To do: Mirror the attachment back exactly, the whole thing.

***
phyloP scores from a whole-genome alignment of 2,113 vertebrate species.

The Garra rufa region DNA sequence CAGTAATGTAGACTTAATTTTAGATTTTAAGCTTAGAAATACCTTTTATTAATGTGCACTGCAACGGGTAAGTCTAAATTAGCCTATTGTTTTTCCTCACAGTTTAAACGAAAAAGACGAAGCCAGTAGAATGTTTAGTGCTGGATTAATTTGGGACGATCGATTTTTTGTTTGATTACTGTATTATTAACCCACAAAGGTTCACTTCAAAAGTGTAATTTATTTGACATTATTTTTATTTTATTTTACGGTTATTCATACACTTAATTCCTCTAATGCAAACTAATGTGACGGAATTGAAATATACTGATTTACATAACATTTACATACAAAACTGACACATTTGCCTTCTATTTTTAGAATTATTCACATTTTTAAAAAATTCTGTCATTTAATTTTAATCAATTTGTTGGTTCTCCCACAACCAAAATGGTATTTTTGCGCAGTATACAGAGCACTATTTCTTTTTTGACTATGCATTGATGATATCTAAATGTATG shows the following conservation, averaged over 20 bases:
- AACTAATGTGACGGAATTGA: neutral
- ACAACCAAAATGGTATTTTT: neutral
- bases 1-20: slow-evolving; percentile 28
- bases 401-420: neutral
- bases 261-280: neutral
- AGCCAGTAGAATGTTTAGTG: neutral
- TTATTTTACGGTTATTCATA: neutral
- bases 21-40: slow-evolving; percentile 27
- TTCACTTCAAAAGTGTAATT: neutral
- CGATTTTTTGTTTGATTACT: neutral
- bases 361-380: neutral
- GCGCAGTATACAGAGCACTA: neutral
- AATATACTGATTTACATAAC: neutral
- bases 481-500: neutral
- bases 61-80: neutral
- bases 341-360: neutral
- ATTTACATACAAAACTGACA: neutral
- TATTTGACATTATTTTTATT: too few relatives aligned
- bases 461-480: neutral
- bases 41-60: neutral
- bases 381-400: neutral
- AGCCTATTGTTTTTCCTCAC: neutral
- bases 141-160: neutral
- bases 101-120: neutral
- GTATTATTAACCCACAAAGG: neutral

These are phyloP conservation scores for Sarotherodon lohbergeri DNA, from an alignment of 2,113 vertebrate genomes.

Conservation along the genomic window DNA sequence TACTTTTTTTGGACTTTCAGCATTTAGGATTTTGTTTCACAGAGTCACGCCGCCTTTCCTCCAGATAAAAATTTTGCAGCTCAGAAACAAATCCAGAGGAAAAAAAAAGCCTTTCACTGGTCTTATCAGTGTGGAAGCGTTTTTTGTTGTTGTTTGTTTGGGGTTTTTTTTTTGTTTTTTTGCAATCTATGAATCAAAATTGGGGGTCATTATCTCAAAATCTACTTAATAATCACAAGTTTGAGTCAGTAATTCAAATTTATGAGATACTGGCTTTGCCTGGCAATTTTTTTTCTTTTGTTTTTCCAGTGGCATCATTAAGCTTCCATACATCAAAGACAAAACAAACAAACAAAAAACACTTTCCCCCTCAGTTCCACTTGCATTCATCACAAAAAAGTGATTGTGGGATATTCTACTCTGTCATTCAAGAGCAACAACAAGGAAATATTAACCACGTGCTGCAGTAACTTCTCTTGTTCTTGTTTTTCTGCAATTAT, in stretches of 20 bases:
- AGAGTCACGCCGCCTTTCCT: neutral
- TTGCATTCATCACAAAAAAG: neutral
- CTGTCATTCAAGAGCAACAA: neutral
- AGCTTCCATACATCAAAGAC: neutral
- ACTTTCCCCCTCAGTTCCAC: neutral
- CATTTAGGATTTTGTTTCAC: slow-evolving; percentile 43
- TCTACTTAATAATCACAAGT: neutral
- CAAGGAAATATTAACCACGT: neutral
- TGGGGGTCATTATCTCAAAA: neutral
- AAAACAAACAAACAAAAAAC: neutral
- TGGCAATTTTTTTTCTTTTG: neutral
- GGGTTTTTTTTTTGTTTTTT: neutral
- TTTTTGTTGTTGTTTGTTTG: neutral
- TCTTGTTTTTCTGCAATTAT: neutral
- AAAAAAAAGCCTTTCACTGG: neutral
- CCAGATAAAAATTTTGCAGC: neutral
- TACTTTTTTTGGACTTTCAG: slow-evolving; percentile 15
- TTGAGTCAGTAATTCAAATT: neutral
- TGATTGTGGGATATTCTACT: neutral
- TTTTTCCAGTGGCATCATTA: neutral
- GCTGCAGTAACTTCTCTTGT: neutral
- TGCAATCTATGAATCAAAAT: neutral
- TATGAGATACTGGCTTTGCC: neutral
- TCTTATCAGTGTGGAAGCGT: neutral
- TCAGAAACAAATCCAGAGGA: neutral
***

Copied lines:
phyloP scores from a whole-genome alignment of 2,113 vertebrate species.

The Garra rufa region DNA sequence CAGTAATGTAGACTTAATTTTAGATTTTAAGCTTAGAAATACCTTTTATTAATGTGCACTGCAACGGGTAAGTCTAAATTAGCCTATTGTTTTTCCTCACAGTTTAAACGAAAAAGACGAAGCCAGTAGAATGTTTAGTGCTGGATTAATTTGGGACGATCGATTTTTTGTTTGATTACTGTATTATTAACCCACAAAGGTTCACTTCAAAAGTGTAATTTATTTGACATTATTTTTATTTTATTTTACGGTTATTCATACACTTAATTCCTCTAATGCAAACTAATGTGACGGAATTGAAATATACTGATTTACATAACATTTACATACAAAACTGACACATTTGCCTTCTATTTTTAGAATTATTCACATTTTTAAAAAATTCTGTCATTTAATTTTAATCAATTTGTTGGTTCTCCCACAACCAAAATGGTATTTTTGCGCAGTATACAGAGCACTATTTCTTTTTTGACTATGCATTGATGATATCTAAATGTATG shows the following conservation, averaged over 20 bases:
- AACTAATGTGACGGAATTGA: neutral
- ACAACCAAAATGGTATTTTT: neutral
- bases 1-20: slow-evolving; percentile 28
- bases 401-420: neutral
- bases 261-280: neutral
- AGCCAGTAGAATGTTTAGTG: neutral
- TTATTTTACGGTTATTCATA: neutral
- bases 21-40: slow-evolving; percentile 27
- TTCACTTCAAAAGTGTAATT: neutral
- CGATTTTTTGTTTGATTACT: neutral
- bases 361-380: neutral
- GCGCAGTATACAGAGCACTA: neutral
- AATATACTGATTTACATAAC: neutral
- bases 481-500: neutral
- bases 61-80: neutral
- bases 341-360: neutral
- ATTTACATACAAAACTGACA: neutral
- TATTTGACATTATTTTTATT: too few relatives aligned
- bases 461-480: neutral
- bases 41-60: neutral
- bases 381-400: neutral
- AGCCTATTGTTTTTCCTCAC: neutral
- bases 141-160: neutral
- bases 101-120: neutral
- GTATTATTAACCCACAAAGG: neutral

These are phyloP conservation scores for Sarotherodon lohbergeri DNA, from an alignment of 2,113 vertebrate genomes.

Conservation along the genomic window DNA sequence TACTTTTTTTGGACTTTCAGCATTTAGGATTTTGTTTCACAGAGTCACGCCGCCTTTCCTCCAGATAAAAATTTTGCAGCTCAGAAACAAATCCAGAGGAAAAAAAAAGCCTTTCACTGGTCTTATCAGTGTGGAAGCGTTTTTTGTTGTTGTTTGTTTGGGGTTTTTTTTTTGTTTTTTTGCAATCTATGAATCAAAATTGGGGGTCATTATCTCAAAATCTACTTAATAATCACAAGTTTGAGTCAGTAATTCAAATTTATGAGATACTGGCTTTGCCTGGCAATTTTTTTTCTTTTGTTTTTCCAGTGGCATCATTAAGCTTCCATACATCAAAGACAAAACAAACAAACAAAAAACACTTTCCCCCTCAGTTCCACTTGCATTCATCACAAAAAAGTGATTGTGGGATATTCTACTCTGTCATTCAAGAGCAACAACAAGGAAATATTAACCACGTGCTGCAGTAACTTCTCTTGTTCTTGTTTTTCTGCAATTAT, in stretches of 20 bases:
- AGAGTCACGCCGCCTTTCCT: neutral
- TTGCATTCATCACAAAAAAG: neutral
- CTGTCATTCAAGAGCAACAA: neutral
- AGCTTCCATACATCAAAGAC: neutral
- ACTTTCCCCCTCAGTTCCAC: neutral
- CATTTAGGATTTTGTTTCAC: slow-evolving; percentile 43
- TCTACTTAATAATCACAAGT: neutral
- CAAGGAAATATTAACCACGT: neutral
- TGGGGGTCATTATCTCAAAA: neutral
- AAAACAAACAAACAAAAAAC: neutral
- TGGCAATTTTTTTTCTTTTG: neutral
- GGGTTTTTTTTTTGTTTTTT: neutral
- TTTTTGTTGTTGTTTGTTTG: neutral
- TCTTGTTTTTCTGCAATTAT: neutral
- AAAAAAAAGCCTTTCACTGG: neutral
- CCAGATAAAAATTTTGCAGC: neutral
- TACTTTTTTTGGACTTTCAG: slow-evolving; percentile 15
- TTGAGTCAGTAATTCAAATT: neutral
- TGATTGTGGGATATTCTACT: neutral
- TTTTTCCAGTGGCATCATTA: neutral
- GCTGCAGTAACTTCTCTTGT: neutral
- TGCAATCTATGAATCAAAAT: neutral
- TATGAGATACTGGCTTTGCC: neutral
- TCTTATCAGTGTGGAAGCGT: neutral
- TCAGAAACAAATCCAGAGGA: neutral